06/13/2012 08:36 EDT | Updated 08/13/2012 05:12 EDT

Heil Hyperbole! Montreal Protesters Are Fighting the Gestapo!

The protests in Montreal started off as something tangible, concrete: outrage over an increase in tuition. Of course, as we all know, the tone of the protests soon shifted, and before we could all say "neo-liberal policies," the protests morphed into what the protesters themselves described as an entire society waking up.


This is good. Having a politically active population is not a bad thing. In fact, it is the cornerstone of a democracy, whereby the people are free to express themselves and cast their ballot for their leaders. The Charest government has had multiple allegations of corruption and collusion brought forth against them, and the people of Quebec have every right to question the policies of their democratically elected government.

The operative term of that last sentence being "democratically elected," as Quebeckers are living in a democracy. This seems to be lost on the protesters, however, as the students hold up signs stating that this is their "Printemps Érable" (Maple Spring), and clang their pots and pans in the streets as homage to the people of Chile, who protested in order to combat the Pinochet dictatorship. Clearly this is neither Syria nor Chile. Charest has yet to order the mass murder of his political dissidents, and Quebec is sure to have an election within the next 18 months. The people that are unsatisfied with Charest and the Liberals will have their voices heard at the ballot box.


The student protest movement has been rife with hyperbole and misconstrued comparisons since its inception. Thus, it should in fact come as no surprise that the protesters have now taken to making links between the Montreal police and the Nazi Regime. In a picture that went viral, students are shown to be giving the Nazi salute. After much criticism of the photo being taken out of context, it was found that the salute was intended for the Montreal police.

This comes following Grand Prix weekend, after there were a series of allegations of political profiling by Montreal police. There were 34 preventative arrests, and some accused the police of simply arresting or searching the bags of people who were merely wearing red squares. Sounds awful.

In reality, however, it is commonplace for police to turn away people from a high-security event for not having a ticket. Moreover, considering the open threats to the Grand Prix, its attendees, and the Montreal Metro system, one can hardly scoff at the police's response. Nevertheless, even in its most excessive form, it is not the equivalent of the systematic slaughtering of six million people.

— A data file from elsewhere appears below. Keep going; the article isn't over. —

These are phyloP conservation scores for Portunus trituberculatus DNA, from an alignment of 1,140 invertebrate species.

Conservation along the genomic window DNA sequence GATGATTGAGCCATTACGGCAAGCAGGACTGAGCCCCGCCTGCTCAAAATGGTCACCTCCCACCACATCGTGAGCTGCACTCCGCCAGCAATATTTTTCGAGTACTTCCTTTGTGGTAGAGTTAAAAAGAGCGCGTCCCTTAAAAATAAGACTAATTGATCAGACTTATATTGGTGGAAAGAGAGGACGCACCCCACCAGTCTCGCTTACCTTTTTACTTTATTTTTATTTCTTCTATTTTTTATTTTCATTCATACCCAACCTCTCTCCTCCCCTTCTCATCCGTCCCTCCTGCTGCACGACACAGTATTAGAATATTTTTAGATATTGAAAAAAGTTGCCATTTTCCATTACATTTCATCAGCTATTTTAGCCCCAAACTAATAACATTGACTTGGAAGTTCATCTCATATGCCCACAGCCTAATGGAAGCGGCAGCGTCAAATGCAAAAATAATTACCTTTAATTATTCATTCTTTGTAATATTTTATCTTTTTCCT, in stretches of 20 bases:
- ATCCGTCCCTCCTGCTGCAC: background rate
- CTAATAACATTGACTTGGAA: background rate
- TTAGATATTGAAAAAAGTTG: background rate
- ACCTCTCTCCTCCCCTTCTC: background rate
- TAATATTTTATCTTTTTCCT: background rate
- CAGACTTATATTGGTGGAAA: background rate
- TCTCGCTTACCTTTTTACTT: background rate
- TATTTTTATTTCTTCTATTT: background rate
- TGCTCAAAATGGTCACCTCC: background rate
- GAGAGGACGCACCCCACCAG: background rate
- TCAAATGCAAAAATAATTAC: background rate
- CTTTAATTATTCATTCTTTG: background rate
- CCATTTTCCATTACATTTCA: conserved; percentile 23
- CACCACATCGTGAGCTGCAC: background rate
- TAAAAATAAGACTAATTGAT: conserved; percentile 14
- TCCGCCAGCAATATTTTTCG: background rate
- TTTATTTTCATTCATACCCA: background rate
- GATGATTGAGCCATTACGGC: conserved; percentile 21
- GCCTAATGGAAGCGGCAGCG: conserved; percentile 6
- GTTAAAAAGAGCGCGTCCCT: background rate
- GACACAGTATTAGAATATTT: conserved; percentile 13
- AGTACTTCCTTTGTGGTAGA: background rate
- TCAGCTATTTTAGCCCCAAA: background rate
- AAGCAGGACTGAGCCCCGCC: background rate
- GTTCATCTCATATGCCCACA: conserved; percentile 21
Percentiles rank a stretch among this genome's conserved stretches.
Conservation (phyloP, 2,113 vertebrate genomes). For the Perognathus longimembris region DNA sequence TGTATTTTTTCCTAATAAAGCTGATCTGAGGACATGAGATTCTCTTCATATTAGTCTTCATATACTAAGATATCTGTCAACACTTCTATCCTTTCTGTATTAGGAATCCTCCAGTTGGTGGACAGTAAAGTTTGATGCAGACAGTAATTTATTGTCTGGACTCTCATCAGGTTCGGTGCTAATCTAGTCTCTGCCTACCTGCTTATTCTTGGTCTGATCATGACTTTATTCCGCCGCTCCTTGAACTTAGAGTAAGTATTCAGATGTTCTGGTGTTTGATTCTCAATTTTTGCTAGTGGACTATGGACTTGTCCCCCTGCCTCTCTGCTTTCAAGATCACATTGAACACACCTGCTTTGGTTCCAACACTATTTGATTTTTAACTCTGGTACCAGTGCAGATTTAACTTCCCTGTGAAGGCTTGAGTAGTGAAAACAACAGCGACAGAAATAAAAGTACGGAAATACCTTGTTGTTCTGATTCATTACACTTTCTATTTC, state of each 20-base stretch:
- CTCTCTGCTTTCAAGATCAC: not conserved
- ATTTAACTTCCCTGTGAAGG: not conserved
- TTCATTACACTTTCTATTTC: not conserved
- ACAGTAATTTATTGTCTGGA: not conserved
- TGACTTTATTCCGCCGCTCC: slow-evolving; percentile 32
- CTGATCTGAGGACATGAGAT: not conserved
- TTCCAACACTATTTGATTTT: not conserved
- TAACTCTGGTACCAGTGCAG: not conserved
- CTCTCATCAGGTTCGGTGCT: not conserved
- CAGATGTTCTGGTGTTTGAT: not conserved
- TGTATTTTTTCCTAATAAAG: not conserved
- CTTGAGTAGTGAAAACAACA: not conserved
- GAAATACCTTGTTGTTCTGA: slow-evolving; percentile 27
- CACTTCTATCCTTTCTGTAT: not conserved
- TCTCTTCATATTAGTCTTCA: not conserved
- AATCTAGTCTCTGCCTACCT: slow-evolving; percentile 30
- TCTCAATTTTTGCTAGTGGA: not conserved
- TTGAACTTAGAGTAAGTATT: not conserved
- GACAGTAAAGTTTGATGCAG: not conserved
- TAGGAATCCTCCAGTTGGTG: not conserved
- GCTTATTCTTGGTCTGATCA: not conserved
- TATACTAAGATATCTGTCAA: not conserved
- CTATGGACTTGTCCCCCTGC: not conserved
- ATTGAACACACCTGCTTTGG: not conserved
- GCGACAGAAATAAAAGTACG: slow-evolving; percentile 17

The bleak realism is that having one hyperbolic comparison could easily be attributed to an unfortunate isolated incident, yet having these constant cultural gaffes is an exemplification of the environment fostered by the protest, and the so-called distinct society mentality running through them. Nothing seems to matter other than their cause, and the perceived cruelty of having to pay increased tuition is equated to actual atrocities committed elsewhere in the world.

In the early days of the protest, protesters and supporters alike were often quick to rightly point out that much of the violence and vandalism caused was not perpetrated by the students. Rather, political opportunists (other than the PQ's Pauline Marois), and rabble rousers such as the Black Bloc and anti-capitalists were to blame. The students were both smart and right to distance themselves from such people, as being associated with potential rioters did little to win public sympathy.

Similarly, it is tactically astute that both CLASSE and FEUQ were quick to denounce the Nazi gestures at the protests. I suppose now it will be interesting to see what authority these leaders actually exert over the protesters, as the protest is so far removed from the original tuition issue. One can only hope that this is a signal to the strikers and their supporters to put the kibosh on the comparisons to genocidal governments.

For the time being, however, the protesters like to think of Charest as Hitler and the Montreal police as the Gestapo. I suppose the real irony here is that after weeks of the punditry slamming the students for being predominantly from arts majors such as sociology, anthropology and history, the students have successfully proven they know very little regarding all three.




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